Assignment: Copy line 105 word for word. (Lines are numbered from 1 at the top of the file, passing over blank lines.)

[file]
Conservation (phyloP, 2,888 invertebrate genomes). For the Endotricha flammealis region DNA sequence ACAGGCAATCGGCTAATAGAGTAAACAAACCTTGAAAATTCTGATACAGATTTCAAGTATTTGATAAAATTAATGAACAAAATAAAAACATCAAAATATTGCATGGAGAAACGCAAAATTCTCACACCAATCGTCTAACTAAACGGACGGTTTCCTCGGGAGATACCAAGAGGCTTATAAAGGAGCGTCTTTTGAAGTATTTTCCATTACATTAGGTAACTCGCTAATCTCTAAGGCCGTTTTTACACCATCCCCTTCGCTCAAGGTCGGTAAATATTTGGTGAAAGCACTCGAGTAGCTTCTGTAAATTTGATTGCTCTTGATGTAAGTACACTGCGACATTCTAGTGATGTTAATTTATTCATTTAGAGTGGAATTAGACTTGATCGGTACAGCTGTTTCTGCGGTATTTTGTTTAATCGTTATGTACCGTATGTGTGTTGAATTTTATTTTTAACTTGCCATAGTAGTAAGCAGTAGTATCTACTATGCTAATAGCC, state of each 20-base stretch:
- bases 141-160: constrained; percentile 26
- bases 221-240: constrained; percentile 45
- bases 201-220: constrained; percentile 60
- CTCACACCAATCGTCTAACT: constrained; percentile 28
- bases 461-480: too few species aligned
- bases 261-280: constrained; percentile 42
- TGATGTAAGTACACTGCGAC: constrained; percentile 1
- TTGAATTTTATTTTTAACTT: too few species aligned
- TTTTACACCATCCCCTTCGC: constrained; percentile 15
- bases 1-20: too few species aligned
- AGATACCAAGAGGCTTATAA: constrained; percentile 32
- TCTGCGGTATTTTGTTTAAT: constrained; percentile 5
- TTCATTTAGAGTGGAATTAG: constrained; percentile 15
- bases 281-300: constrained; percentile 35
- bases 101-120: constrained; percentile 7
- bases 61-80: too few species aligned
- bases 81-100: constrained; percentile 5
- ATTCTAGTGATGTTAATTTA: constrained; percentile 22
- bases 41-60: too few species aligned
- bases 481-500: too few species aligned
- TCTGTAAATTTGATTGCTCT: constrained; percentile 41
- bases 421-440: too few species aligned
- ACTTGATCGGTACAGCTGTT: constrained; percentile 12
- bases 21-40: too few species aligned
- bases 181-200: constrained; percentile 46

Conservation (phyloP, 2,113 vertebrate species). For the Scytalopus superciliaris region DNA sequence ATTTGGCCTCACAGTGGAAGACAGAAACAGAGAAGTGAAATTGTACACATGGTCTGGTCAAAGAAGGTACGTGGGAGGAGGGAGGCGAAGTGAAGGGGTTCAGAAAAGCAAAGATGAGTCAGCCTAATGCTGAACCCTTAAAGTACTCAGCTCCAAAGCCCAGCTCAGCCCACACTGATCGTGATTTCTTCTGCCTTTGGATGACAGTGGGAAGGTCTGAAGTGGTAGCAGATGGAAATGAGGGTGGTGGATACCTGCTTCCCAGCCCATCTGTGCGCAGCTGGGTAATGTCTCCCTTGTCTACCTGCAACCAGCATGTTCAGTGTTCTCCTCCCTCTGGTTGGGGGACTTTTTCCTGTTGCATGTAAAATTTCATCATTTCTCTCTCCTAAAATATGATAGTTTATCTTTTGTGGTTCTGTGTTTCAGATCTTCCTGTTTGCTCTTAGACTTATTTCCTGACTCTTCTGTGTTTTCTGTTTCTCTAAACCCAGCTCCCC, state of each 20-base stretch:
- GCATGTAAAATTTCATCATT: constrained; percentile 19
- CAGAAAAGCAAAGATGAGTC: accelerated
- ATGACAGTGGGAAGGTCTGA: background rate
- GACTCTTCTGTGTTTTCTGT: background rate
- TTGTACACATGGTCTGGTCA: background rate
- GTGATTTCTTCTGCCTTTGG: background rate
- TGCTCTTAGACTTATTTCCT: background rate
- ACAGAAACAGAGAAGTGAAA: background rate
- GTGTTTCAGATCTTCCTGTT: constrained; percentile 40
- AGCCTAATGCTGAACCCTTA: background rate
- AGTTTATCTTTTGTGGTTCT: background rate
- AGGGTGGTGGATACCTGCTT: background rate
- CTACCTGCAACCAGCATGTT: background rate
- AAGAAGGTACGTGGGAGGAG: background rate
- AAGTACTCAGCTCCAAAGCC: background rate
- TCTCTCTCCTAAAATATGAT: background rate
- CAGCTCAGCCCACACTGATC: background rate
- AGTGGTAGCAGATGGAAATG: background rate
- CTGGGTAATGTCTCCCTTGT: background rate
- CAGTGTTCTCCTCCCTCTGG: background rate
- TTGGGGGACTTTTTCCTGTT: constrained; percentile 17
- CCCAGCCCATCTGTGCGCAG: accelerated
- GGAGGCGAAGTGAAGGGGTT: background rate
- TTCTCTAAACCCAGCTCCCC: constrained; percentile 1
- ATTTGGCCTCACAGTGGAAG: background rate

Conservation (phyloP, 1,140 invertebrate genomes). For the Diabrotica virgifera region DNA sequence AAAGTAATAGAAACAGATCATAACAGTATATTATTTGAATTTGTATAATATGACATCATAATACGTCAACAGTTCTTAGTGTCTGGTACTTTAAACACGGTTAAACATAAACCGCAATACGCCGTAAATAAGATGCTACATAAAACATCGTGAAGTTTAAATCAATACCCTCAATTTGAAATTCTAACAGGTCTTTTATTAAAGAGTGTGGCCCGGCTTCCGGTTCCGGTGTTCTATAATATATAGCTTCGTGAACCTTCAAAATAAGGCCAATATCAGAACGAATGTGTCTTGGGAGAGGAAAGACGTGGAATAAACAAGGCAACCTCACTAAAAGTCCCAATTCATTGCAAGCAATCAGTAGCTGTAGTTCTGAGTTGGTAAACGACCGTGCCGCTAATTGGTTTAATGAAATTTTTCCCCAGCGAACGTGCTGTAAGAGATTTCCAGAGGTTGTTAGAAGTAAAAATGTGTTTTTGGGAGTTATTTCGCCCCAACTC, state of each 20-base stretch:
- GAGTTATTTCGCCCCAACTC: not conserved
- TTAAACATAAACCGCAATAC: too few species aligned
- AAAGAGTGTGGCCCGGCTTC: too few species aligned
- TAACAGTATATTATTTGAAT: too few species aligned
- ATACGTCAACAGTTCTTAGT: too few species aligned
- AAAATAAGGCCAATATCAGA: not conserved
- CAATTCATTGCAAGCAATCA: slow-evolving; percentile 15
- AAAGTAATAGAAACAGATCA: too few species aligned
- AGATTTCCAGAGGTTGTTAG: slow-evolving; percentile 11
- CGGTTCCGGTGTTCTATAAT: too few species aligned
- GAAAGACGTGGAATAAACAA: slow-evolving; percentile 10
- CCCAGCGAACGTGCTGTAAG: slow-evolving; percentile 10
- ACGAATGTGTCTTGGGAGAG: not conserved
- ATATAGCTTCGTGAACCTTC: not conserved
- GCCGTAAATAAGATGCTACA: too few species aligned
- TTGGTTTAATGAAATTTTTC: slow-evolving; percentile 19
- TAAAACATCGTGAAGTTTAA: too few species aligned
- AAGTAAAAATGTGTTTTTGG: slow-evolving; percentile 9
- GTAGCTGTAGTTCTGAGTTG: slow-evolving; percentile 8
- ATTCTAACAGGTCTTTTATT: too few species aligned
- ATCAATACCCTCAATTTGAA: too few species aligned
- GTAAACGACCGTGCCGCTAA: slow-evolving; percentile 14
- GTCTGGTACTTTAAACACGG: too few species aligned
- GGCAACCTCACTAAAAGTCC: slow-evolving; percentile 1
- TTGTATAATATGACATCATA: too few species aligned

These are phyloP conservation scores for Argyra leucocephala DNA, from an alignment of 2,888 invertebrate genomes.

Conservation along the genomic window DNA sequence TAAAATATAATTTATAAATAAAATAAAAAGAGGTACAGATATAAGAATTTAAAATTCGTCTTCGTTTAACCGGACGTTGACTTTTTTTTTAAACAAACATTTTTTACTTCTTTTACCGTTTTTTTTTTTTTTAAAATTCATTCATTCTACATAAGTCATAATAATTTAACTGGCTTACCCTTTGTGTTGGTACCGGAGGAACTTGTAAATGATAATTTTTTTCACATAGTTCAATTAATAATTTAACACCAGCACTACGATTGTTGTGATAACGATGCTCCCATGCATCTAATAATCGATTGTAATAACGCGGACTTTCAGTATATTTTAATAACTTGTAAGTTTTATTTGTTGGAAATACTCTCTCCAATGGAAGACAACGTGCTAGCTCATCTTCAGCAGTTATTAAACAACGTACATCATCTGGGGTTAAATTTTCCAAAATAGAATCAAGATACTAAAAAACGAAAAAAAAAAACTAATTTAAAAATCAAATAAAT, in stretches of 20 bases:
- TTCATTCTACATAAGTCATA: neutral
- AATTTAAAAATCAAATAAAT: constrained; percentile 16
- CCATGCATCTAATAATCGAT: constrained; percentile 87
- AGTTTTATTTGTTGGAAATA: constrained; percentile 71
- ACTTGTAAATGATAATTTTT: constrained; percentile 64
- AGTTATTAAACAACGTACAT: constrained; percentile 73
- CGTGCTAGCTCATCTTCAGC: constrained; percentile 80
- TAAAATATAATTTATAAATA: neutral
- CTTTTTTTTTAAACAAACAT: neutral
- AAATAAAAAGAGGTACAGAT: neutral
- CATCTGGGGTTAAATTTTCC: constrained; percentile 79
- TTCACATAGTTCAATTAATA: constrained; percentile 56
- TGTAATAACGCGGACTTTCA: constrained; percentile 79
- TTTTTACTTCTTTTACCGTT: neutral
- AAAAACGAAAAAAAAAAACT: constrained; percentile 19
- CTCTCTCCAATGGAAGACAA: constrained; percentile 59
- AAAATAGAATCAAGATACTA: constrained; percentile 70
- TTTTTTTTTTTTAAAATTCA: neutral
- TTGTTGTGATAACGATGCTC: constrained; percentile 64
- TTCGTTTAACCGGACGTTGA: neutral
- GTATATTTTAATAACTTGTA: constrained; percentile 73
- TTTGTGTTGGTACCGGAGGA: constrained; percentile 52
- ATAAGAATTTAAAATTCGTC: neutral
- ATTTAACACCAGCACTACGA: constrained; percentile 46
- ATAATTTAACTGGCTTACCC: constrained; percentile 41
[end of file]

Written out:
- ATAATTTAACTGGCTTACCC: constrained; percentile 41